Types of Belt Drive

By BYJU'S Exam Prep

Updated on: September 25th, 2023

Type of Belt Drive: The optimal and simplest technique for transmitting mechanical power with minimal losses is rotating motion. Transmission systems, or drives, are used to transfer rotational motion from one mechanical unit to another. These systems are powered by a prime mover or these systems transmit rotational motion to the various components within the machine. The use of a particular type of belt drive can increase the efficiency of various machines.

Aside from gears, chain drives, shaft couplings, and lead screws, a belt drive is one of the most common systems of power transmission. In modern days, there are various types of belt drives used frequently. With each passing year, the utilization of these highly efficient mechanical drives grows. Belt technology has advanced to the point that it can now fulfil high-power needs while remaining exceptionally safe, efficient, and durable. We’ll go through the various type of belt drives in detail.

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What is Various Type of Belt Drive?

As previously stated, belt drives can now handle a wide range of speeds and power transfer requirements. This has inspired more research and development, resulting in various types of belt drive designs. All engineers should be aware of the numerous varieties to make an informed decision when selecting a belt drive for their application. There are seven primary types of belt drives:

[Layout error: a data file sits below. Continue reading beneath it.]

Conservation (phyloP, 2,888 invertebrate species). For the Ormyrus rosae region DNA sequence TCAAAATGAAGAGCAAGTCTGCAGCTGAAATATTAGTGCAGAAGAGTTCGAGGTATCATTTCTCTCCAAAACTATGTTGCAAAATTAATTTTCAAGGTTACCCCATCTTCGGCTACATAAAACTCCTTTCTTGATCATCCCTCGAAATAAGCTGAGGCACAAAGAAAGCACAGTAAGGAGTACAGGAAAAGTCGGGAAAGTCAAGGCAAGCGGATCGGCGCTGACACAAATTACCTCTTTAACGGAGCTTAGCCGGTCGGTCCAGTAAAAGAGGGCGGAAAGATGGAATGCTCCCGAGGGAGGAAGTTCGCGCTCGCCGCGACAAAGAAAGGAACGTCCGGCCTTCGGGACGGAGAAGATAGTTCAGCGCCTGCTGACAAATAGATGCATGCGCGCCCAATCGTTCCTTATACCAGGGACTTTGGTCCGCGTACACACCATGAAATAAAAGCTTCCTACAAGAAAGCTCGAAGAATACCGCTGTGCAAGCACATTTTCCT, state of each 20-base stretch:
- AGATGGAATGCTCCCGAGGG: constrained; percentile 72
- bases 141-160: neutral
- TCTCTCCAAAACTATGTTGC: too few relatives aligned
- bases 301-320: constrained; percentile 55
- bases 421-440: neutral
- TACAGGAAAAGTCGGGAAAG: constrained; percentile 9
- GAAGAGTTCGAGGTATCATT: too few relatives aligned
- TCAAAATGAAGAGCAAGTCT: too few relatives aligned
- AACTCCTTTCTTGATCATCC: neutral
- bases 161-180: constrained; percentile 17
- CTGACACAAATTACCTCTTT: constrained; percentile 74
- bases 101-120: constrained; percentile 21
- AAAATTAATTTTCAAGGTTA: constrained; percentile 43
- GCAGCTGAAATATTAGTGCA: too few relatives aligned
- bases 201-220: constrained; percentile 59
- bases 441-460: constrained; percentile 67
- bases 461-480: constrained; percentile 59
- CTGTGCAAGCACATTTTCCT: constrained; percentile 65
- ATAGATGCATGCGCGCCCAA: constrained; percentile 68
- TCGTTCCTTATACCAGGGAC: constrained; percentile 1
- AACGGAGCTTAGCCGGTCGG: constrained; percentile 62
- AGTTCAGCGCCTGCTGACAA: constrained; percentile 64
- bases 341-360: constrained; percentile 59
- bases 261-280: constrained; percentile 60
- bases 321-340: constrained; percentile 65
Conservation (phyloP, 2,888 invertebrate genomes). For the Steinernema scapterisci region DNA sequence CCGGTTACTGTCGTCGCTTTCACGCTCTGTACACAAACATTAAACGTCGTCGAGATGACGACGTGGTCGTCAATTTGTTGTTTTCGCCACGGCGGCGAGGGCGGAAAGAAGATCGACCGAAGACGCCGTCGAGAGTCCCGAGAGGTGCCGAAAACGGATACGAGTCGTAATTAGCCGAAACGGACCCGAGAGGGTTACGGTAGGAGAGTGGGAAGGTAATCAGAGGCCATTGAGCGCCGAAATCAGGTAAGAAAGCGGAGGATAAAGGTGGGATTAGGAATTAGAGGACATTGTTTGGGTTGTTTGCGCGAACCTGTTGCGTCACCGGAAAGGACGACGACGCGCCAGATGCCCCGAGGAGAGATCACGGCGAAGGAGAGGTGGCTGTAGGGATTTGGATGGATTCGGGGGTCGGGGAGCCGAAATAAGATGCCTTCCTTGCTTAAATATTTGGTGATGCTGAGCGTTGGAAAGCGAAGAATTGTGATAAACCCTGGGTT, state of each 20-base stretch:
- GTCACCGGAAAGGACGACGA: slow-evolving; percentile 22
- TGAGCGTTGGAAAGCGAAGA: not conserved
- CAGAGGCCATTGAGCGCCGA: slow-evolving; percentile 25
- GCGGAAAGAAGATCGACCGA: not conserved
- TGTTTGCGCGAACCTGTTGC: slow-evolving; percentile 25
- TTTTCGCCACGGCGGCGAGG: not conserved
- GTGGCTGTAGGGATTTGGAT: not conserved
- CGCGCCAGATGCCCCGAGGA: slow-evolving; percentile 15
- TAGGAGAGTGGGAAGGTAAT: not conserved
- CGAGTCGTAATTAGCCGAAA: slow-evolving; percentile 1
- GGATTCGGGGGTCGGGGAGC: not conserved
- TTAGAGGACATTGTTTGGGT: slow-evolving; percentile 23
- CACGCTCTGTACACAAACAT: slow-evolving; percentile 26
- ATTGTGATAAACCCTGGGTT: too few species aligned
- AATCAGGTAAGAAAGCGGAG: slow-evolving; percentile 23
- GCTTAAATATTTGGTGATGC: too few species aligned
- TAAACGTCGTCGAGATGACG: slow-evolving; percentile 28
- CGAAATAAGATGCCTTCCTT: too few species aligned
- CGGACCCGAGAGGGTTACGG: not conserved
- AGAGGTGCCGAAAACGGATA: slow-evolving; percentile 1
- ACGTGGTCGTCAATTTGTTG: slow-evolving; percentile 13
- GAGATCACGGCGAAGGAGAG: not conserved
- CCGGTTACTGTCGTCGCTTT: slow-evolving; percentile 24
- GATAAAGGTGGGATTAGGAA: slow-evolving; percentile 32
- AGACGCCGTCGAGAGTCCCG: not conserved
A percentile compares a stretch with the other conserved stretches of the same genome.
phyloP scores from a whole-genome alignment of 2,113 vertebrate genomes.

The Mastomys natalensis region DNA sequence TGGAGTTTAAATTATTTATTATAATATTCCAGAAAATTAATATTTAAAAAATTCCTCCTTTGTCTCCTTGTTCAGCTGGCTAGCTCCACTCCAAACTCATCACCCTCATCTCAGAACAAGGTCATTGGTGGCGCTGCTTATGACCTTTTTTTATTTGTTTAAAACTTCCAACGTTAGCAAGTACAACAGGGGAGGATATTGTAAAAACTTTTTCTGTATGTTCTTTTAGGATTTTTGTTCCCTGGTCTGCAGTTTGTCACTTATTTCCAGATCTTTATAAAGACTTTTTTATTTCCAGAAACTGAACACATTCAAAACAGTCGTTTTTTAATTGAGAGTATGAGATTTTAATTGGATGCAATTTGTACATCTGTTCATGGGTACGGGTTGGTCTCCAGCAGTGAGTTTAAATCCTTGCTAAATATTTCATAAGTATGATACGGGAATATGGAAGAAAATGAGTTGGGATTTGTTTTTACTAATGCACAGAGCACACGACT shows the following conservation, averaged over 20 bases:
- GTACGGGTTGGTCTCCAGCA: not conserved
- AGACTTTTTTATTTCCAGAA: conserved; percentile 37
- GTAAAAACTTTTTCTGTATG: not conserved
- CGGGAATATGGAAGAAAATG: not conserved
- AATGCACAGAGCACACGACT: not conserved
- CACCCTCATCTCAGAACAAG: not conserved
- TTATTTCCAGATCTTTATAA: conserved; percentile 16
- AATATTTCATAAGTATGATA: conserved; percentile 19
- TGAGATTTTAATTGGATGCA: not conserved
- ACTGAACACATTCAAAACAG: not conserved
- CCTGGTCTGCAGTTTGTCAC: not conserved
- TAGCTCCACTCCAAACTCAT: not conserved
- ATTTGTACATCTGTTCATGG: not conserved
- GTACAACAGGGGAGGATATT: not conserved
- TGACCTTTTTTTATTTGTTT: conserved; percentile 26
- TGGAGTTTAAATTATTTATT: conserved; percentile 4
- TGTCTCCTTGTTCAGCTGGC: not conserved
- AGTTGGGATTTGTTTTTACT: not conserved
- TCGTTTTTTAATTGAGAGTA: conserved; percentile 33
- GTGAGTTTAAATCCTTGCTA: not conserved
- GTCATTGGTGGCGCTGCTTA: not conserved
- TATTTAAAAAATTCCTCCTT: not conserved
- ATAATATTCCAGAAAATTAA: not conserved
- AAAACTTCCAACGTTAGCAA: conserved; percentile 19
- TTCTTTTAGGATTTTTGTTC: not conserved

• Open-belt drive
  • Closed or crossed belt drive.
  • Fast and loose cone pulley
  • Stepped cone pulley drive
  • Jockey pulley drive
  • Quarter turn belt drive
  • Compound belt drive

Open-Belt Drive

This is the most basic sort of belt drive, in which two or more pulleys are connected by a belt. The driving pulley rotates when power is applied to the driving shaft. One or more driven pulleys are rotated while the belt moves with it.

Both pulleys rotate in the same direction in an open belt drive. To enhance the belt’s angle of contact with the pulleys, a horizontal pulley arrangement places the tight side of the belt at the bottom and the slack side at the top.

Closed or Crossed Belt Drive

This type of belt drive is used when two pulleys must rotate in opposite directions or when power transfer requires a higher wrap angle. After passing over the top of the driven pulley, the belt meets the driving pulley from the bottom in a crossed belt drive (also known as a twisted or closed belt drive). As a result, the shape of the belt resembles the number 8. The belt rubs against itself between the two pulleys, and the rubbing causes the belt to wear away. This can be addressed by using the maximum distance between pulleys and running the machine at slow speeds.

Fast and Loose Pulley